Background: Partial splenectomy (PS) may allow preservation of splenic function in cases where splenectomy is indicated for hematologic diseases; however, the long-term outcomes are uncertain. We investigated the long-term outcomes of PS in patients with sickle cell disease (SCD). Methods: A single-institution retrospective chart review was performed for children with SCD who underwent PS from 1997 to 2017. For comparison, we reviewed outcomes for patients who underwent PS for hereditary spherocytosis (HS). The primary endpoint was viability of the splenic remnant as inferred by the presence of remnant perfusion on ultrasound and/or liver spleen scan. Results: Nine patients with SCD and 26 patients with HS underwent PS at a median age of 11 (IQR, 9–14) and 7.5 (IQR, 6–13) years, respectively. All underwent laparoscopic PS with three (7.9%) conversions to open. Two SCD patients were lost to long-term follow-up. The remaining seven SCD patients had initial postoperative splenic remnant perfusion demonstrated by ultrasonography. By 42 months postoperatively, however, none had a functioning splenic remnant. The median time to loss of splenic remnant was 12.6 (IQR 9.2–28.5) months. In contrast, all HS patients demonstrated robust splenic remnant blood flow with a median follow-up of 46 (IQR 37–82) months. Conclusion: No patient with SCD who underwent PS had viable splenic tissue for more than 42 months, likely due to continued autoinfarction typical of patients with this disease. Therefore, we believe that PS to preserve splenic function is not indicated in patients with SCD. Level of evidence: III.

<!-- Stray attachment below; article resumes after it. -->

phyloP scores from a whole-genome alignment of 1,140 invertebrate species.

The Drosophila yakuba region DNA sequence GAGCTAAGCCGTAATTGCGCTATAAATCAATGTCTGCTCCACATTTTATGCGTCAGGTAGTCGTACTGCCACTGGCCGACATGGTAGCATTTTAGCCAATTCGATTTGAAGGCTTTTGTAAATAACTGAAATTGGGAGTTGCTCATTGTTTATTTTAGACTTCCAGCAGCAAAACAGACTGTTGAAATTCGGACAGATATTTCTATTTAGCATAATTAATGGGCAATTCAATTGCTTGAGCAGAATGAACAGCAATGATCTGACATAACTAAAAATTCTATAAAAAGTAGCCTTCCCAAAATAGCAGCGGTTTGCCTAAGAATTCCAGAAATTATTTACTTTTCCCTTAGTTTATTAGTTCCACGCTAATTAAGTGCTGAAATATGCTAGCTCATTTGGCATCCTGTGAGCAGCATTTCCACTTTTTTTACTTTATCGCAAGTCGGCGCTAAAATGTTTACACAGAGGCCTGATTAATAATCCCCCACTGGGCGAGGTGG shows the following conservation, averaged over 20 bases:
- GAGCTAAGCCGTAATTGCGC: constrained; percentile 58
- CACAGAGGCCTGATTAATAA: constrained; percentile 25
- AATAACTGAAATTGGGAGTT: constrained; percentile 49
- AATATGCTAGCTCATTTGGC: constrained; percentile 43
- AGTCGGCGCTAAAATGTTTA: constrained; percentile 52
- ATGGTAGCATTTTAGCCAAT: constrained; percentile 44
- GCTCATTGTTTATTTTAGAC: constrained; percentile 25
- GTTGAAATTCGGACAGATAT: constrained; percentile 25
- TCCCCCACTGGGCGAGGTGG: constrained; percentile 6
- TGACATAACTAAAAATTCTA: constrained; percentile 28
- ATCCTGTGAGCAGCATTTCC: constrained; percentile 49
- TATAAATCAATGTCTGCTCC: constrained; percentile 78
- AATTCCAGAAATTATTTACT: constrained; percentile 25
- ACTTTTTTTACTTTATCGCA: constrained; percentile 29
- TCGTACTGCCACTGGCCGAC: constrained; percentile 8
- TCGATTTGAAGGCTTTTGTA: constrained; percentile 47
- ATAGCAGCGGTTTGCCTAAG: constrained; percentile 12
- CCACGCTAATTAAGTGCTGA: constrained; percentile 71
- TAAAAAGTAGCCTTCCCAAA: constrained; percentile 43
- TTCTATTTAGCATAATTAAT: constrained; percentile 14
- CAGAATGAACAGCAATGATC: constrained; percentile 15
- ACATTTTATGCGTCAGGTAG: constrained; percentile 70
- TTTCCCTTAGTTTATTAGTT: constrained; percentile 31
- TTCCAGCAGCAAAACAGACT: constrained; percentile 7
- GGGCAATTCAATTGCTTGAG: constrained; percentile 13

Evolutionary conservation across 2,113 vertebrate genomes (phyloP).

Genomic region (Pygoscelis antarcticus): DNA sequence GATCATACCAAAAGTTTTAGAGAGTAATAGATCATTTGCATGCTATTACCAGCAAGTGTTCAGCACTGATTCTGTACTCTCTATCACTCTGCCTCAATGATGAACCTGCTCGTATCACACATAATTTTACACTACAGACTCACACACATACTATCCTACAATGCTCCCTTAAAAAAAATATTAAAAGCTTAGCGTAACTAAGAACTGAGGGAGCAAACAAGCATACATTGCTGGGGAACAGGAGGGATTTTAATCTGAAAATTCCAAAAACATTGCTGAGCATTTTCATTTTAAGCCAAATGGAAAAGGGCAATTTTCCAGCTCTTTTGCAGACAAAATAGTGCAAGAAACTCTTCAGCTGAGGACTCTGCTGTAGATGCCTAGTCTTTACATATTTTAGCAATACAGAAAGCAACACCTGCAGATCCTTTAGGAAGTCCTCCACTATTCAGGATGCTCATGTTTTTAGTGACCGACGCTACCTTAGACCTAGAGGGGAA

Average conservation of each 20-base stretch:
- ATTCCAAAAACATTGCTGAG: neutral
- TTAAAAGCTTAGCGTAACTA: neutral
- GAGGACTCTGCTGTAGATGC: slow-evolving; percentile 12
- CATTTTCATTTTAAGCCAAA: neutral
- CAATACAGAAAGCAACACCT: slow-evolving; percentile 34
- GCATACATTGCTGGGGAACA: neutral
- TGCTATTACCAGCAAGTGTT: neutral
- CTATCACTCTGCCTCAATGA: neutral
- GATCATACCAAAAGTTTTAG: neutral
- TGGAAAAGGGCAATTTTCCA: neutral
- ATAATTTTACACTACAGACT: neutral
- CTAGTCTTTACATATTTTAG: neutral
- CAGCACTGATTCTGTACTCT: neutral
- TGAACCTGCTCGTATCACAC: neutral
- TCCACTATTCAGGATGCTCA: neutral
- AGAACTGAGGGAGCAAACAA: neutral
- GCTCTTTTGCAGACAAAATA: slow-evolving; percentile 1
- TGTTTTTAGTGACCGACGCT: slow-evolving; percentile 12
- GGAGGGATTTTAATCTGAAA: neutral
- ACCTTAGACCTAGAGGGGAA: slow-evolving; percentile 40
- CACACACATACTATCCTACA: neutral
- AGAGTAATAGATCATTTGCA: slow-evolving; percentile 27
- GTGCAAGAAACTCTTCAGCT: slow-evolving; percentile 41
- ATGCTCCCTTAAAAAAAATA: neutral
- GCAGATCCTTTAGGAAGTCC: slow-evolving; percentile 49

- Hereditary spherocytosis
- Partial splenectomy
- Sickle cell disease
ASJC Scopus subject areas
- Pediatrics, Perinatology, and Child Health